RF Surveys: How do you increase AP density?
We often undertake jobs where there’s an existing layout of Access Points.
It can be at a variety of densities when we start:
Sometimes it’s at the lower end (what I call ‘hotspot grade’) – it only works in specific spots, you can’t roam and if you try, devices drop out.
Sometimes it’s at a decent Data Grade – it will support laptops anywhere, phones in most spots, but devices probably don’t roam perfectly
The challenge is to increase the AP density from either of these up to voice grade (supports WiFi voice and lower powered devices – they can roam reliably), or RTLS (highest grade, supporting a density of APs to triangulate devices) while maintaining the existing AP locations but supporting the grade that was asked..
Methodology for increasing AP Density
We often get asked to come to a site and survey and advise on where to add the extra APs. The problem is, for sites with low density of APs, this is a flawed approach. We can survey, sure, we’ll find out how the coverage is, but with the APs all running at maximum power.
Assuming that TPC (Cisco) or ARM (Aruba) are running, APs will be running at maximum power. So, we’ve surveyed, the APs are running at 200mW, the coverage looks great, but devices are dropping out. We see this all the time.
If the AP density is pretty close to where it needs to be, a post install survey and addition of APs based on this data is a good way to go.
If, for example. the AP density is low, it’s too hit and miss. We need to go back to first principles, and design it properly. This means a desktop survey – a predictive model is undertaken and we can use the existing AP locations and add more APs.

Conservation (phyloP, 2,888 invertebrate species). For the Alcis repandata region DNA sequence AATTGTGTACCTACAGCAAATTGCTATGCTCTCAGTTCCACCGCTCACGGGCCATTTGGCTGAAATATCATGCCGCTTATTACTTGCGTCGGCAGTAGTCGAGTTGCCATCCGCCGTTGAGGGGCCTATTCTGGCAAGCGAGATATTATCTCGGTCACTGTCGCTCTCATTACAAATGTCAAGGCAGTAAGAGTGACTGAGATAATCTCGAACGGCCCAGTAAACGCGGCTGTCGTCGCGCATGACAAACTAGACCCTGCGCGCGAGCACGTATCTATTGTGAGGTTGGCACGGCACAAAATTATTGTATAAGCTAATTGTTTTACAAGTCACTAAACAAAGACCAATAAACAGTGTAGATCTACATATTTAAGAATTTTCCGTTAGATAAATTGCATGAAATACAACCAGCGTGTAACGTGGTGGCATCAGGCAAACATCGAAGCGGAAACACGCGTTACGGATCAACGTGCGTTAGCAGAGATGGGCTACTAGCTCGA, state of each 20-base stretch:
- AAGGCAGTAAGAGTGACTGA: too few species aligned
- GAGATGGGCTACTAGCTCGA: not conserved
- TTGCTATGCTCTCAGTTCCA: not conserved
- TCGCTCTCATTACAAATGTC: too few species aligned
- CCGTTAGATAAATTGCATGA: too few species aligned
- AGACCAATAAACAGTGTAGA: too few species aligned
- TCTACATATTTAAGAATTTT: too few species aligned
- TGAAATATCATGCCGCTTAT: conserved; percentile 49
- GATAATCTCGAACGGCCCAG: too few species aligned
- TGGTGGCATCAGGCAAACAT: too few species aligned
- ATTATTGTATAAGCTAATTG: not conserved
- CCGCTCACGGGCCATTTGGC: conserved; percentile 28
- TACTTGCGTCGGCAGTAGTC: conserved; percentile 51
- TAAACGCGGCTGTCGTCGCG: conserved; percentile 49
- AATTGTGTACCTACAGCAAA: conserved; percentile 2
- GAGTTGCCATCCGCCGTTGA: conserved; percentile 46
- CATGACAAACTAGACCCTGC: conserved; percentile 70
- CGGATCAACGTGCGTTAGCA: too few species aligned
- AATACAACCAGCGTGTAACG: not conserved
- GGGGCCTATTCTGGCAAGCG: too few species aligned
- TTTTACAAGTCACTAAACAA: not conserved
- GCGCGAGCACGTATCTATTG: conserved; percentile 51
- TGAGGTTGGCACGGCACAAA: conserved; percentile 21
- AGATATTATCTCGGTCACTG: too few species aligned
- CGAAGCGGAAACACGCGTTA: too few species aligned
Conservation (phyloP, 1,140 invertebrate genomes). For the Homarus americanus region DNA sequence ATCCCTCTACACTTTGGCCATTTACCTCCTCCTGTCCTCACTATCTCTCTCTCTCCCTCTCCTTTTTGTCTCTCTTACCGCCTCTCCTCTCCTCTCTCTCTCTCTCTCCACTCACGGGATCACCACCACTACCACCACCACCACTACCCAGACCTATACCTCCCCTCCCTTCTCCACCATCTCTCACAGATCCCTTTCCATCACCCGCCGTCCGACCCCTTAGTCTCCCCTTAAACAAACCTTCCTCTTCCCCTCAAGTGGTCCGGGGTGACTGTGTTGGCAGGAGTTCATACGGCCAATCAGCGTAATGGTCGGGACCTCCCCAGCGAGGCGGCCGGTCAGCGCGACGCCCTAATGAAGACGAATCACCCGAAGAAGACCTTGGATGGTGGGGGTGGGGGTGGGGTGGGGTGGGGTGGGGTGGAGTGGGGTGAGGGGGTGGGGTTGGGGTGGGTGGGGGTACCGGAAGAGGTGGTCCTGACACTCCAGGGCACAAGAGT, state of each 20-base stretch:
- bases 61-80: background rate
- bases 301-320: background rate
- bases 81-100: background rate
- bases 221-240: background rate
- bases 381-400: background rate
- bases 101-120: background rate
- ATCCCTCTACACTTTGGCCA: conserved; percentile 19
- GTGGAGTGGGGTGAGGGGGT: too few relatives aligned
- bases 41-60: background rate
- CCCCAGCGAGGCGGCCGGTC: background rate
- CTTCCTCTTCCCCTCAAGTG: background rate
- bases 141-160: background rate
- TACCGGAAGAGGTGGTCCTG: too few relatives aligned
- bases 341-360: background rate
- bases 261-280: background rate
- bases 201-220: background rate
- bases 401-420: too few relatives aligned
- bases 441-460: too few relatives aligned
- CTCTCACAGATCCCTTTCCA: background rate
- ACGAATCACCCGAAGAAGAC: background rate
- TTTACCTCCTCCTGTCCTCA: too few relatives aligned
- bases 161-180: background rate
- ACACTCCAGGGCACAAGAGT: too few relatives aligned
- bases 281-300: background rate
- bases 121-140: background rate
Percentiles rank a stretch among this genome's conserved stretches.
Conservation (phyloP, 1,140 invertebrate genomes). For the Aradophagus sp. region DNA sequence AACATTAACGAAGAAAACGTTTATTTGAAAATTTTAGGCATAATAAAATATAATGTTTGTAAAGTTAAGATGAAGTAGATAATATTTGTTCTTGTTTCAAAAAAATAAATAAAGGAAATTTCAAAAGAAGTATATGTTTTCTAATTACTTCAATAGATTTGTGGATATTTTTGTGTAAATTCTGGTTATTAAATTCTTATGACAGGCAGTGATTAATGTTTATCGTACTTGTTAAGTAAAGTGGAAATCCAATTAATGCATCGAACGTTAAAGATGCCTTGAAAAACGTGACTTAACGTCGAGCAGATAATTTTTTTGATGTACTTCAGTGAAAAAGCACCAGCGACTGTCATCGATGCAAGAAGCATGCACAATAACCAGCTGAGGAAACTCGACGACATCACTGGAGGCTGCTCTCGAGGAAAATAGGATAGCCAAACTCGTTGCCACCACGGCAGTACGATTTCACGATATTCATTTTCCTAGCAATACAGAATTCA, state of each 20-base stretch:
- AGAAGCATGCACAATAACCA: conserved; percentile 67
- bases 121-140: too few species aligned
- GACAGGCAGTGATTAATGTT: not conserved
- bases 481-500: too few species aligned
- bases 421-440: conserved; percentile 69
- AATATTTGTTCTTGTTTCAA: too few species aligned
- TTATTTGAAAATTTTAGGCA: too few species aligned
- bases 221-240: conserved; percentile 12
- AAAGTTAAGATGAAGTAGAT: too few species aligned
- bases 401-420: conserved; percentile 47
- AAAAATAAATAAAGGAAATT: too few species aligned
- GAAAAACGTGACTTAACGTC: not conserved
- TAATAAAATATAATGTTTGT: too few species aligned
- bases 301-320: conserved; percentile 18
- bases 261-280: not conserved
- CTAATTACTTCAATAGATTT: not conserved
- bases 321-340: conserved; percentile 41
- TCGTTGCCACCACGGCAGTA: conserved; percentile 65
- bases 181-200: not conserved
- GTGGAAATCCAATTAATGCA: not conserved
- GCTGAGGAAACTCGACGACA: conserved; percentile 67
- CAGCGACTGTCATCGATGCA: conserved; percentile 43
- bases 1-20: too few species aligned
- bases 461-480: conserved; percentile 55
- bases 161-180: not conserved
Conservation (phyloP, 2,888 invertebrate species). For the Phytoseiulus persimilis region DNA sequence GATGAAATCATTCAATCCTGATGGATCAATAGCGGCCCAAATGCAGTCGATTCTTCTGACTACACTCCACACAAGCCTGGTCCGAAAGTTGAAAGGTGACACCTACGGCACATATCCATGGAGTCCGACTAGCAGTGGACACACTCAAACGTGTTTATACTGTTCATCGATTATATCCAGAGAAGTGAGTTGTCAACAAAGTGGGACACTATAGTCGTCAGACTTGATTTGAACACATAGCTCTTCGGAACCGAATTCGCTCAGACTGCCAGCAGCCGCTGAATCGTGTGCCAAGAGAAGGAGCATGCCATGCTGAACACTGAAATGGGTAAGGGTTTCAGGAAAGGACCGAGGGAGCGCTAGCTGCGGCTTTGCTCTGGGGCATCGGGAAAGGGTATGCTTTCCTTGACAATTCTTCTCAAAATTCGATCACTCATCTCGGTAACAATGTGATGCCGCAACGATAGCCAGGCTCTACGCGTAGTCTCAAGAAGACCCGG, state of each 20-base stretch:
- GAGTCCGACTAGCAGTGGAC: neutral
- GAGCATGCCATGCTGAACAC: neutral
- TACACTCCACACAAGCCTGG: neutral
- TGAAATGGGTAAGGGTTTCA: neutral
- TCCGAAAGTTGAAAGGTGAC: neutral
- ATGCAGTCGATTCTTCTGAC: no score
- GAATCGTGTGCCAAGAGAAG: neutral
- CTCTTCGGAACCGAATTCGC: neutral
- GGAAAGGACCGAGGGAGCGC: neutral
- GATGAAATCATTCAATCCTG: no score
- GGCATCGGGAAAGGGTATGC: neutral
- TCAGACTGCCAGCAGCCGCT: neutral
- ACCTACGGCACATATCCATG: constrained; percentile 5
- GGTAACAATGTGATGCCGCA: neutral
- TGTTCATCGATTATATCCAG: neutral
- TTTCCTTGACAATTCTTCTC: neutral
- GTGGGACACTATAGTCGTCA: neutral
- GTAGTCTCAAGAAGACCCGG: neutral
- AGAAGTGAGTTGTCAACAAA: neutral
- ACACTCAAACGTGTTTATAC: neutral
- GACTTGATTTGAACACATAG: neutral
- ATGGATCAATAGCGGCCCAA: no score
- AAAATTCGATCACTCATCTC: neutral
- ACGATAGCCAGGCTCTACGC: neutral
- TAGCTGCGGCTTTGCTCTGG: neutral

This means the customer can retain the value in the existing cabling and we work out how best to add the new APs. The use of predictive modelling may seem counter intuitive when APs are already deployed, but it allows us to quickly test a variety of AP placements, to optimise the design.
No site survey needed then?
This isn’t quite true either. We just use it in a different way. Every desktop survey should be counted with an onsite survey. For a greenfield site, we’d bring a rig onsite with a powered Access Point and measure with that. In the case of pre-existing, we can survey and examine the RF drop on either side of the walls – this allows us to confirm the wall density, which feeds back into the predictive model to make it a more accurate representation.
The summary is that for low density deployments, we can’t necessarily just do a post-install survey and come up with a magic answer. It needs some more detailed design to come to that – so a blend of post install and predictive survey is needed to really produce the optimised design.
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